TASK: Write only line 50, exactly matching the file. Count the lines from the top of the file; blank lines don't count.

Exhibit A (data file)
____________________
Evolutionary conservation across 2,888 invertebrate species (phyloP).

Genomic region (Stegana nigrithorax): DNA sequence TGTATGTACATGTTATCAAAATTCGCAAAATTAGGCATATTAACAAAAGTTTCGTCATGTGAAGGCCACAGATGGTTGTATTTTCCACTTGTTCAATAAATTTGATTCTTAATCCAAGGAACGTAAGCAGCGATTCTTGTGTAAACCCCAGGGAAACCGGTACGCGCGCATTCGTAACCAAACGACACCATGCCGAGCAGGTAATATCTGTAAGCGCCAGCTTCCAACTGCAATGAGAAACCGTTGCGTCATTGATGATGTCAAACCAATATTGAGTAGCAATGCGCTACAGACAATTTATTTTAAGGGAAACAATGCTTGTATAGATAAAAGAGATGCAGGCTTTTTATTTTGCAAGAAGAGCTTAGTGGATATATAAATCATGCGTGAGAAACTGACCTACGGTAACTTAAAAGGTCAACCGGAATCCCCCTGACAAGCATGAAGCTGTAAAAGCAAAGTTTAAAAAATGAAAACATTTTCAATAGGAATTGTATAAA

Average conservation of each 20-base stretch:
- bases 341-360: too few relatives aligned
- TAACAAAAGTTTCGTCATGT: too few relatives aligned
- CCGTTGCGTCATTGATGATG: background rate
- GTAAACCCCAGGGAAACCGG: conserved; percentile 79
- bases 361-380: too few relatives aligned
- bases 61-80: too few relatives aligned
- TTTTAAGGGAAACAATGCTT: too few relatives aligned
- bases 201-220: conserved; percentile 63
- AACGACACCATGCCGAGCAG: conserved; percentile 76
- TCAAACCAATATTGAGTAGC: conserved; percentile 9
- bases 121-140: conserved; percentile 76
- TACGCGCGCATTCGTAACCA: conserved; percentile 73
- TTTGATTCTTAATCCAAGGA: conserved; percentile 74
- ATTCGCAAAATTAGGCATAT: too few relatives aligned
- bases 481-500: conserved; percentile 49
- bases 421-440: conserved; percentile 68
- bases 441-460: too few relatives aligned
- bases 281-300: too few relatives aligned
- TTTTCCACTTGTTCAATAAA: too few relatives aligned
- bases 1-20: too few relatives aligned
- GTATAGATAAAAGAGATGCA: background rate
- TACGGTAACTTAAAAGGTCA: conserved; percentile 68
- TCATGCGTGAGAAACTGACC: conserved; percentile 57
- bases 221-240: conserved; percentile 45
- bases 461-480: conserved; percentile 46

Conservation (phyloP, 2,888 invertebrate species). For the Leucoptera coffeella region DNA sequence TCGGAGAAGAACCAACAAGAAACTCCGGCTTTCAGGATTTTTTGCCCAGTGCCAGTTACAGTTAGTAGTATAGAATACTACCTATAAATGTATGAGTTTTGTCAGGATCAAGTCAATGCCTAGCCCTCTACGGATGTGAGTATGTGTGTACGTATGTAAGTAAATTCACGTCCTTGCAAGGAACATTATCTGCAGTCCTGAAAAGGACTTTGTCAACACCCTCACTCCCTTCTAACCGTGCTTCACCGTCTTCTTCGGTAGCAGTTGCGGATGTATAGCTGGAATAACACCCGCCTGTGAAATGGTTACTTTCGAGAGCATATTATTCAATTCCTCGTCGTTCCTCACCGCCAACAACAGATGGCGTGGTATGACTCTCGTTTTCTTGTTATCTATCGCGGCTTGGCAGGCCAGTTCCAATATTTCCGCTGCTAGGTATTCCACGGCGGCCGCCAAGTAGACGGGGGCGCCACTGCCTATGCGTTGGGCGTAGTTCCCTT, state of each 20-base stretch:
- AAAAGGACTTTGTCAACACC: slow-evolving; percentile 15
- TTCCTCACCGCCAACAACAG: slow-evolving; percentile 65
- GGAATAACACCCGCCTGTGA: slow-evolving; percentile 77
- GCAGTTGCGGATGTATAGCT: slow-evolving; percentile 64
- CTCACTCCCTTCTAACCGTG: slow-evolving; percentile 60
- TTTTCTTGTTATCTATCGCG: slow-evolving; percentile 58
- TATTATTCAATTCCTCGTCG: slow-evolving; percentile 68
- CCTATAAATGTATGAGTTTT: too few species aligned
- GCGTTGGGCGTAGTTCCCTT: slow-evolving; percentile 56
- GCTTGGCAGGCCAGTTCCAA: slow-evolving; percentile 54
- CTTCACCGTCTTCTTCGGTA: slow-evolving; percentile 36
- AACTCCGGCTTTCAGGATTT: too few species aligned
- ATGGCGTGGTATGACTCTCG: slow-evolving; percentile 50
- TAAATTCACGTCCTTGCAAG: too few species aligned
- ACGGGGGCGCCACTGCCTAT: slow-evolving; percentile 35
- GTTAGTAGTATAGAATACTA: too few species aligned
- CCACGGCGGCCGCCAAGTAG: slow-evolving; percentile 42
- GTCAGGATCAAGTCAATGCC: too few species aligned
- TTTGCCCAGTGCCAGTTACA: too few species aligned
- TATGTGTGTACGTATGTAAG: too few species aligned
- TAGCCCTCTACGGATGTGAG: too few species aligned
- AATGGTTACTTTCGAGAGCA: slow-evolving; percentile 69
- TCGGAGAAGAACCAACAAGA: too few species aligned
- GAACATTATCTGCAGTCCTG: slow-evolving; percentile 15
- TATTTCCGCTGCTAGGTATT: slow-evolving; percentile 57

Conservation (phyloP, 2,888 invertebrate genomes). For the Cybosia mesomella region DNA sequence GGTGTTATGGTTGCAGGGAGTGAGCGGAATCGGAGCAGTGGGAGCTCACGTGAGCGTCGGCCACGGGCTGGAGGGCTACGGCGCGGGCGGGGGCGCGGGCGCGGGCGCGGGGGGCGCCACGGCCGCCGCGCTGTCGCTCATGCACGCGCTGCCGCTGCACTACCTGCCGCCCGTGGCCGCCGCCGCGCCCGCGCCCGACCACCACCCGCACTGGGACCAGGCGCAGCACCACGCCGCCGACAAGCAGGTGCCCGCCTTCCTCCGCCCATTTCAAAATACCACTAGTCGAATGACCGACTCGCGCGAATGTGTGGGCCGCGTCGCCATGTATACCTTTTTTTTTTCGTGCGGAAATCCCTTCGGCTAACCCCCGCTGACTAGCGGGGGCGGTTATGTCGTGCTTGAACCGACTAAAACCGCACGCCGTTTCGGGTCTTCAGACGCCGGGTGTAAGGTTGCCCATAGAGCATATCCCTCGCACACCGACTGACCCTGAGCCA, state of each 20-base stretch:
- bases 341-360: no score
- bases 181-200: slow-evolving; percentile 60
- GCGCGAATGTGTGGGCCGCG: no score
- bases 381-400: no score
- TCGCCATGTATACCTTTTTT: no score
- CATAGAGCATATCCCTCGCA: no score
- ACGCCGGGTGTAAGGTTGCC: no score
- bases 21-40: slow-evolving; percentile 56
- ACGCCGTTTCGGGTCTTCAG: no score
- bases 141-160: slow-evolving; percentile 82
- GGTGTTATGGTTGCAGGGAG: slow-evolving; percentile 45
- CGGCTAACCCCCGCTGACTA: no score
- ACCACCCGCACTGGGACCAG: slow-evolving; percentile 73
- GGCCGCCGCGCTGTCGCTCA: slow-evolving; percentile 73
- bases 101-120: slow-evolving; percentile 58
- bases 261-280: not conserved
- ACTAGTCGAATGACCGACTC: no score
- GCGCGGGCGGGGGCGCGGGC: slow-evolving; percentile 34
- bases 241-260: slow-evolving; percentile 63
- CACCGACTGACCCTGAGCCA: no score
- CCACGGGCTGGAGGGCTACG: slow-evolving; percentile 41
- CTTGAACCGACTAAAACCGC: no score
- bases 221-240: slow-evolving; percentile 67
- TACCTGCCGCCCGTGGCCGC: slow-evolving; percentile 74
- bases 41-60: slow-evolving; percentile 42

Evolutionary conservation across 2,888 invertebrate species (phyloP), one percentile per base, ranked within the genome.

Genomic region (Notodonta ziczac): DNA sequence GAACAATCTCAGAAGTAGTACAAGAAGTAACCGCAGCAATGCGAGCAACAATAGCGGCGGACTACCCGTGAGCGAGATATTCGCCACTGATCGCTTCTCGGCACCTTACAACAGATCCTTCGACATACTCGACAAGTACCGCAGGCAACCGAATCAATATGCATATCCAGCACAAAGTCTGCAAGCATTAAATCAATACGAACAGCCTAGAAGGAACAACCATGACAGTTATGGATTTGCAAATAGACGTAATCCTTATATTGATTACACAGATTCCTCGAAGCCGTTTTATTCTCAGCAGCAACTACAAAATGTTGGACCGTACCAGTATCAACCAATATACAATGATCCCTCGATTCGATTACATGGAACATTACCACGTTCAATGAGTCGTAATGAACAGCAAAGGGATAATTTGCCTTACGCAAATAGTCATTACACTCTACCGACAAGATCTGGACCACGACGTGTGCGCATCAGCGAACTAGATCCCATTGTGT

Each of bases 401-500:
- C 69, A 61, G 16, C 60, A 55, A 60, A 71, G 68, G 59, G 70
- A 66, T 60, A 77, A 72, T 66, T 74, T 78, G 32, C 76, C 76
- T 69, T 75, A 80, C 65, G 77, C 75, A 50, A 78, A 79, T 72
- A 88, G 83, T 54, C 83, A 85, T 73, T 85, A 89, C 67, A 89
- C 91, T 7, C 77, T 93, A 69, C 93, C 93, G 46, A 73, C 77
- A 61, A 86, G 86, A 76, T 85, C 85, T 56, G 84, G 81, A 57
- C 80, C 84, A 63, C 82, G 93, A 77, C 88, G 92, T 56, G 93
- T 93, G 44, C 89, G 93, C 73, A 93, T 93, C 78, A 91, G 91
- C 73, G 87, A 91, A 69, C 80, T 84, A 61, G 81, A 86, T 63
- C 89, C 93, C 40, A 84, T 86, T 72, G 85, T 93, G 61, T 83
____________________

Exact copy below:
- TAGCCCTCTACGGATGTGAG: too few species aligned